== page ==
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  • How is Sacred Roots NC Different From Other Practices?
  • What is the Sacred Roots NC Integration Yoga Framework?
  • Where can I add my FAQs?
    FAQs can be added to any page on your site or to your Wix mobile app, giving access to members on the go.
  • What is Ketamine?
    Ketamine is a dissociative anesthetic that has been used since the 1970’s in many different ways. Due to its excellent safety profile and the fact that it does not suppress breathing, Ketamine was used in war times as an anesthetic to help with trauma on the battlefield. It is used extensively in emergency rooms and it also has a role in veterinary medicine. Ketamine is most often used in hospital settings by anesthesiologists during major and minor surgical procedures as an anesthetic. Recently, lower dose (subanesthetic) ketamine has shown great promise in the treatment of mental illness, most notably depression and suicidality. Ketamine is one of the safest and most widely used anesthetics in the world according to the World Health Organization. Researchers at Yale have been studying low-dose ketamine since 2000 in controlled clinical settings for patients with severe depression who are unresponsive to other antidepressants. In several studies, more than half show a significant decrease in depression symptoms in 24 hours and approximately 4 out of 5 went on to find significant improvement. Ketamine is now used extensively for many chronic mental illnesses such as difficult-to-treat depression, suicidality, anxiety, anxious bipolar depression (without mania), post-traumatic stress disorder (PTSD), obsessive compulsive disorder, and chronic pain. Many clinicians, including us at Skylight Psychedelics, classify ketamine as a psychedelic, however it is not a classic hallucinogen like psilocybin, the compound found in psychedelic mushrooms, also with many promising mental health benefits.
  • How Does Ketamine Work for Mental Health Conditions?
    The exact mechanism by which ketamine functions as an antidepressant remains largely unknown. So far the medical community has learned that ketamine has an affinity for multiple receptors and it likely affects several different types of receptors in the brain, including N-methyl-D-aspartate (NMDA) receptor, which binds glutamate, the primary excitatory neurotransmitter in the brain as well as Alpha-amino-3-hydroxy-5-methyl-4-isoxazole propionic acid (AMPA) receptor, which is also involved in glutamate neurotransmission. It has been demonstrated that people who suffer from chronic depression and anxiety experience atrophy of neuronal connections in the frontal part of the brain. Ketamine enhances neuroplasticity, the brain cell’s ability to form new connections with one another via expression of brain-derived neurotrophic factor. Not only has ketamine demonstrated the ability to repair neurons that were atrophied from chronic depression, but it also promotes the growth of new neuronal connections! Ketamine’s antidepressant effects may be due to activation of the AMPA receptor by the ketamine metabolite. Furthermore, animal studies have suggested that neuronal vascular endothelial growth factor signaling in the prefrontal cortex region of the brain mediates the rapid antidepressant actions of ketamine. It is also referred to as a “psychoplastogen” which refers to small molecule neurotherapeutics that induce swift changes in plasticity following a single administration. These changes are thought to promote lasting changes in behavior patterns. Ketamine also activates at the level of the anterior cingulate cortex and by increasing connectivity between the insula and default mode network. Note: It remains unclear if the effect ketamine has on the opioid receptors plays a role in its antidepressant effects. Ketamine’s effect on these receptors demonstrates how this medicine also functions as an analgesic (pain medicine) for those with chronic pain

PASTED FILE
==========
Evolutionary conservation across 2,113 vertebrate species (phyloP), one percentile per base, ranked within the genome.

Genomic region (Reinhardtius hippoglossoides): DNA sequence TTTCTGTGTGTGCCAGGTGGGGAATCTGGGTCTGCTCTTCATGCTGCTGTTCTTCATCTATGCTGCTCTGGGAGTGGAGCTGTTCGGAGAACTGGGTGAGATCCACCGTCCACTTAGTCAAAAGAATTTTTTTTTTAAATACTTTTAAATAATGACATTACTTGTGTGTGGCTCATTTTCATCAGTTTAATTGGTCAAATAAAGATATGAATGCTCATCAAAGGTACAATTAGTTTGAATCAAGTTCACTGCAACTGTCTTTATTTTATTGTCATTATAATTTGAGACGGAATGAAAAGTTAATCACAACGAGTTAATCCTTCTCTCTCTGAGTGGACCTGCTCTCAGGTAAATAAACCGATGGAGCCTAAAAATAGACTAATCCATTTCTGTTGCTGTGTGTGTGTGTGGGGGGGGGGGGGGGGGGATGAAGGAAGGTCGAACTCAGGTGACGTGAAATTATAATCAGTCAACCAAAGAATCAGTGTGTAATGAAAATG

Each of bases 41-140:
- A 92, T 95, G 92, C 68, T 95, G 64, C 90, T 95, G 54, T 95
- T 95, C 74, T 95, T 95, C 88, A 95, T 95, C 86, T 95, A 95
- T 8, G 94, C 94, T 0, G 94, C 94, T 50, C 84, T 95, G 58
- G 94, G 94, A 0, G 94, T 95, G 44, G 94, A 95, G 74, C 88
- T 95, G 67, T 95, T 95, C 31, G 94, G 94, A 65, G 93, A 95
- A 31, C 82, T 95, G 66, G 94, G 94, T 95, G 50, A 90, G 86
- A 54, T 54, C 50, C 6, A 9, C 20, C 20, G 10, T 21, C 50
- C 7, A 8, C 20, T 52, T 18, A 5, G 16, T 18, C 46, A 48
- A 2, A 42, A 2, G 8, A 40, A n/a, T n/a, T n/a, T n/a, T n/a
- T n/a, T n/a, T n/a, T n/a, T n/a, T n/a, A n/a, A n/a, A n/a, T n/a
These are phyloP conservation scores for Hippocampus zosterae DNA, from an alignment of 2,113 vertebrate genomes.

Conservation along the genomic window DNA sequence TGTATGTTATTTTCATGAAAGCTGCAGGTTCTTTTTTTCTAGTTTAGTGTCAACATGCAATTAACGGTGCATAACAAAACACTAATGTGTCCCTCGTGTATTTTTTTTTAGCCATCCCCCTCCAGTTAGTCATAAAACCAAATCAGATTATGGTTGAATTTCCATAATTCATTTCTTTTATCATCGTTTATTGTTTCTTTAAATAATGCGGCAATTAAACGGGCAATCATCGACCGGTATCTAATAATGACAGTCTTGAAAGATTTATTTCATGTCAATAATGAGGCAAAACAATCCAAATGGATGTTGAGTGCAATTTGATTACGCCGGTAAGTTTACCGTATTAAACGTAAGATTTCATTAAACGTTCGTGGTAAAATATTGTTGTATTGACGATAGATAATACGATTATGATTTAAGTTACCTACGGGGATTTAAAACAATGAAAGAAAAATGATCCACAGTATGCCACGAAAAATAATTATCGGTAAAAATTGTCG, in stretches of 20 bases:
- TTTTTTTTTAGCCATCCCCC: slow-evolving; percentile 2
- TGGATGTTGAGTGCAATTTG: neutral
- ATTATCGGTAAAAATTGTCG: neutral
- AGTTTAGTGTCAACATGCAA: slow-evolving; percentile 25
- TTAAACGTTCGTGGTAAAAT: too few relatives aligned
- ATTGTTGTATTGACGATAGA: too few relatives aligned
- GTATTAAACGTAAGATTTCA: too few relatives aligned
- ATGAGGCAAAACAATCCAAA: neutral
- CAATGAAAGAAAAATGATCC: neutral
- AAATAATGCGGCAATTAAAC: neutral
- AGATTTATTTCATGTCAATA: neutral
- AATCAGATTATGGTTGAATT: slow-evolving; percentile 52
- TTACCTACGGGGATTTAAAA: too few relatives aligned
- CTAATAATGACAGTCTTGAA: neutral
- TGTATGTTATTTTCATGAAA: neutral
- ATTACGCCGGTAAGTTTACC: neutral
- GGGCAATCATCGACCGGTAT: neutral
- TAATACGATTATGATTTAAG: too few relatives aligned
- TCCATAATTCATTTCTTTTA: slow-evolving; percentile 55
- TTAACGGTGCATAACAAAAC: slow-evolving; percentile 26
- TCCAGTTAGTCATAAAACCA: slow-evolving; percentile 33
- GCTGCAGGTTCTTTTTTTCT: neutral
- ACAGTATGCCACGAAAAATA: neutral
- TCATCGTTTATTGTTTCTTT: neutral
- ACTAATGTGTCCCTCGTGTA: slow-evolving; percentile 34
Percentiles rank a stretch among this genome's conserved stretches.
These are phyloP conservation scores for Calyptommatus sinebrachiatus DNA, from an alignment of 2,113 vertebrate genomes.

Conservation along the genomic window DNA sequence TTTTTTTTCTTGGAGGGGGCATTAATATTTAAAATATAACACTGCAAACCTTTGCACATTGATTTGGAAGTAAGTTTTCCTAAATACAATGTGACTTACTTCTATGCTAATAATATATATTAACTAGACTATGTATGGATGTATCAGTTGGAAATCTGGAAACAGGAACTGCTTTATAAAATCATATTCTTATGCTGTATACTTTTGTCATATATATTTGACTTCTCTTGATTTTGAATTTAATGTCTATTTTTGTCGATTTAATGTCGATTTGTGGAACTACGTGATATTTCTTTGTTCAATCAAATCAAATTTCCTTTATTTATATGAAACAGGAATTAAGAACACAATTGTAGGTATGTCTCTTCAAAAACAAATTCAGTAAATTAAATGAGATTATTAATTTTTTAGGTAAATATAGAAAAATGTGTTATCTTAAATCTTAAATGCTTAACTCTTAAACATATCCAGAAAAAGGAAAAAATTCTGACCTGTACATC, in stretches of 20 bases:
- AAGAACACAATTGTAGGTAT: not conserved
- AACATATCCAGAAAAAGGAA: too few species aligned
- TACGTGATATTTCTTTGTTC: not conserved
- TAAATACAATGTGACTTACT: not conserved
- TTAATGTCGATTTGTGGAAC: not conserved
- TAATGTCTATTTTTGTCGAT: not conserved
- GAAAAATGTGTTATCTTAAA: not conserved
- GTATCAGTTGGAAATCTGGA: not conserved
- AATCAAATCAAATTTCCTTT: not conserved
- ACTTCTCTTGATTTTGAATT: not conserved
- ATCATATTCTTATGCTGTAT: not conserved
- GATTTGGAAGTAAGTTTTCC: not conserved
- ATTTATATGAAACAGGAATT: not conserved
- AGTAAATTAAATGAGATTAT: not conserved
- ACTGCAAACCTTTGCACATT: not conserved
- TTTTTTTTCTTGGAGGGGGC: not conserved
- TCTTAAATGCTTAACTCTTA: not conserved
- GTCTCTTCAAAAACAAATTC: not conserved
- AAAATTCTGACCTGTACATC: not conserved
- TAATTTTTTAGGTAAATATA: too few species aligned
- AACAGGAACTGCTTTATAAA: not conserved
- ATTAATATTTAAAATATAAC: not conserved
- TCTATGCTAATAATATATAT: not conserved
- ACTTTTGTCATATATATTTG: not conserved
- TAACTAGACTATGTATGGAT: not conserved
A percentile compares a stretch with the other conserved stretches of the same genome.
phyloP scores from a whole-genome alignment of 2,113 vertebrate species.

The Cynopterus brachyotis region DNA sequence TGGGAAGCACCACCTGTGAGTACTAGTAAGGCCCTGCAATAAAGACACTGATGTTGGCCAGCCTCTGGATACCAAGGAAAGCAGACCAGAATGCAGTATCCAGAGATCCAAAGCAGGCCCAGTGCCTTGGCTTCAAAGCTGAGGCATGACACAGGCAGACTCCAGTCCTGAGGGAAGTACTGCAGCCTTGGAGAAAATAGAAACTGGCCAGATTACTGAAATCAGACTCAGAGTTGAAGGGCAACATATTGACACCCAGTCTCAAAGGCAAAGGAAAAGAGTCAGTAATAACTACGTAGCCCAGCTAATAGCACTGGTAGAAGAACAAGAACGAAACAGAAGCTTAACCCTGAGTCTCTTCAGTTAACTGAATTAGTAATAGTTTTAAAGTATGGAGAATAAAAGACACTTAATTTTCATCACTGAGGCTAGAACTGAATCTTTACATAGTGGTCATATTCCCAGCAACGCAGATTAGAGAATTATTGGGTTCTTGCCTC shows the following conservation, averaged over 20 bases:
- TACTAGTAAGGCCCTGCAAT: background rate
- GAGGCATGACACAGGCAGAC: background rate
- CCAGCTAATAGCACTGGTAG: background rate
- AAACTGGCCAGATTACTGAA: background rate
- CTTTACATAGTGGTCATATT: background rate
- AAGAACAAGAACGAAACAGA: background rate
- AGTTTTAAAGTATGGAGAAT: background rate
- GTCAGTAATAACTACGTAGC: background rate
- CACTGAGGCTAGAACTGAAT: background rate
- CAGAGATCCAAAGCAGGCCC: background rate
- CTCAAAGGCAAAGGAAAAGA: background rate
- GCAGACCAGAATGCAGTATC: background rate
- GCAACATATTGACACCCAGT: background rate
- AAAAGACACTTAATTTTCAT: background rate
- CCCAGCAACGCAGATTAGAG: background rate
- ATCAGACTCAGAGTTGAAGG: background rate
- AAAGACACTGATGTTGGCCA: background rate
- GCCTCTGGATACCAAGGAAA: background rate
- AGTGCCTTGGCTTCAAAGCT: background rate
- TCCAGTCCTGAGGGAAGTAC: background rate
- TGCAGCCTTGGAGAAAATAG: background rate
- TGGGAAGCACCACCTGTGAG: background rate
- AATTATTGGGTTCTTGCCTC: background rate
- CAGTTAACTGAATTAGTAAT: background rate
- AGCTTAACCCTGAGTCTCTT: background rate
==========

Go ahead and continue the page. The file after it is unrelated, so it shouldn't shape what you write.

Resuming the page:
• Which Mental Health Conditions Can Benefit from Ketamine?
    Ketamine is used to treat various illnesses. Notably the following: Depression Suicidality (Skylight Psychedelics refers all suicidal clients for intravenous or intramuscular ketamine in conjunction with therapy) Post Traumatic Stress Disorder (PTSD) Anxiety Obsessive-compulsive Disorder (OCD) Substance abuse co-occurring with a primary psychiatric disorder Relationship and existential issues such as existential distress Bipolar I and II depressive phases (not mania) Psychological reactions to physical illness and life threatening illnesses substance Chronic pain (often requires higher doses of ketamine in a medically supervised settings such as a clinics or hospitals)
  • What are the Contraindications for Ketamine?